XBRL, the reporting standard of choice for business and financial information is sweeping the world, steadily and surely. With over 60 countries now having adopted XBRL, a repository of XBRL data is getting created world over. XBRL International (XII) recently published a list of countries where XBRL data is being made available for data users. There are several other countries, where regulators are collecting data in XBRL and sharing it with stakeholders.
From Data to Quality Data
The benefits of having structured data are well known and we are already witnessing the growing demand for it. But if we are to rely on any data, and that goes for structured data too, we need to be sure of its quality. This awareness has led to another trend in recent times - A shift in focus from mere data collection to collection of quality data.
Take for example, the Data Quality Committee (DQC) that was set up by XBRL US to improve the utility of XBRL financial data filed with the U.S. Securities and Exchange Commission (SEC). A recent analysis reveals a whopping 64% decrease in errors in XBRL filings of Q1 2016 as compared to 2015. All this because of the first set of validation rules that was released by the DQC to help filers improve data quality.
It is clear that good quality data can be achieved by putting in place validation rules and checks that can help clean data at the source itself.
But can we assume that if an XBRL report has cleared all the validations and checks that the data is of good quality? Well, its not always as simple as that.
Going Beyond Mere Data Checks
Structured data is machine-readable and lends itself to incorporating automated processes for validations. But quality checks need to go beyond the data to also include technical validity, inconsistencies and other hygiene factors.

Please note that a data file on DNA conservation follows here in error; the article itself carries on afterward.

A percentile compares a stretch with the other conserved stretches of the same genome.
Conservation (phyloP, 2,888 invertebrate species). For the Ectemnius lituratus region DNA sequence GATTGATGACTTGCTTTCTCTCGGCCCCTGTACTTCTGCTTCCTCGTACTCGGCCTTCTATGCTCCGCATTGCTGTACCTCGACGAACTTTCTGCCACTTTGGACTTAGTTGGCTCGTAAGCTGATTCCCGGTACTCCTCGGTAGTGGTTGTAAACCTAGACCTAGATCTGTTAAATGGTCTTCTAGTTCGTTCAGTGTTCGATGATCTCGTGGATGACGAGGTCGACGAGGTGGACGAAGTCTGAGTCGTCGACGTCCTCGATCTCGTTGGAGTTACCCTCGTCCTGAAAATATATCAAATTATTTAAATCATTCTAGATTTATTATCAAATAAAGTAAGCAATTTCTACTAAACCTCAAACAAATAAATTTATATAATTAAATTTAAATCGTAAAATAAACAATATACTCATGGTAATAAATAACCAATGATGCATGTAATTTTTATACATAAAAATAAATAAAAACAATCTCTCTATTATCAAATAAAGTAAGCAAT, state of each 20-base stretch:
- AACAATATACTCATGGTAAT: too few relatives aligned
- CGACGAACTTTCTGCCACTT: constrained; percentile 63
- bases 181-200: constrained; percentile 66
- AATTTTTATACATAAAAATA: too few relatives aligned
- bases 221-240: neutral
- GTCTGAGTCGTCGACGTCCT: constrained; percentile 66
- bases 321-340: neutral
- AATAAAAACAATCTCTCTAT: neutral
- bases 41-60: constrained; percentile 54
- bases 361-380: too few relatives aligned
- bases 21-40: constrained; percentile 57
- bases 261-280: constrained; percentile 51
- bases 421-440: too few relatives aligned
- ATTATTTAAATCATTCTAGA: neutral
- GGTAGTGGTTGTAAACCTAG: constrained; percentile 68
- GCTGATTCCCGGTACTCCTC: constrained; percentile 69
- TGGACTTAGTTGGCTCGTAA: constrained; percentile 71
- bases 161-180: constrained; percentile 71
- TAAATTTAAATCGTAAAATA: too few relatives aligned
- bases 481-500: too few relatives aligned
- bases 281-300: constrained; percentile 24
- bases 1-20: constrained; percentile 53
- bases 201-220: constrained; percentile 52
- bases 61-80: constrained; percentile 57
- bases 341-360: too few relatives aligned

And while correctness of data is being addressed by committees and software applications that can validate the XBRL data for technical correctness, checking for consistency and other hygiene factors is a tricky issue to address.
And this is because such issues do not result in technical invalidity and nor do they violate business logic. I had written about one such issue of including duplicate facts in XBRL report in my last post.
Today, lets look at another Applying incorrect contexts to data.
We all know that content (or data, in this case) is king, but it is context that really acts as the kingmaker! In our daily lives, the same information seen in different contexts leads to different interpretations. The world of structured data is no different.
Let me explain the importance of context with an example.
In an XBRL report, the context is made up of reporting entity, the period or the date for which the data has been reported and any other explanatory details (also called XBRL dimensions).
The 10-Q HTML report of Company A shown below has data for the current quarter and the corresponding quarter of the previous year. Nothing unusual there.
Figure 1: Snapshot of Income Statement from the HTML report as filed with SEC
Figure 2: Snapshot of Income Statement as shown in the XBRL Rendering of SEC
Anything jump out at you? The numbers reported are the same but look at the period it has been reported for. The data which actually pertains to a quarter i.e. 3 months has been captured in the XBRL report against a 12 month period. Talk about a change in context! Now, if you were using an application that was in turn consuming this XBRL data, would you really be confident of the end result? Am guessing not.
And this is just one of many examples that we found where contexts were not correctly assigned.
And how did we do this given that the error was neither technically invalid nor did it fail any business rule checks?
At IRIS, we have built a rich structured data repository to give you access to global normalized financial and non-financial data of public and private companies. In the process of normalizing the XBRL data of US SEC filings, we came across many such issues that seem technically valid, but can lead to poor data quality. Our focus has been on finding such issues and building checks and validations to address them so that you not only have data, but data that you can rely on.
Feel free to reach out to us should you need any guidance and assistance for setting up a robust framework for checking data quality, or if you would like a free trial of the rich data set and analytics that we have built.
You can contact me at email@example.com.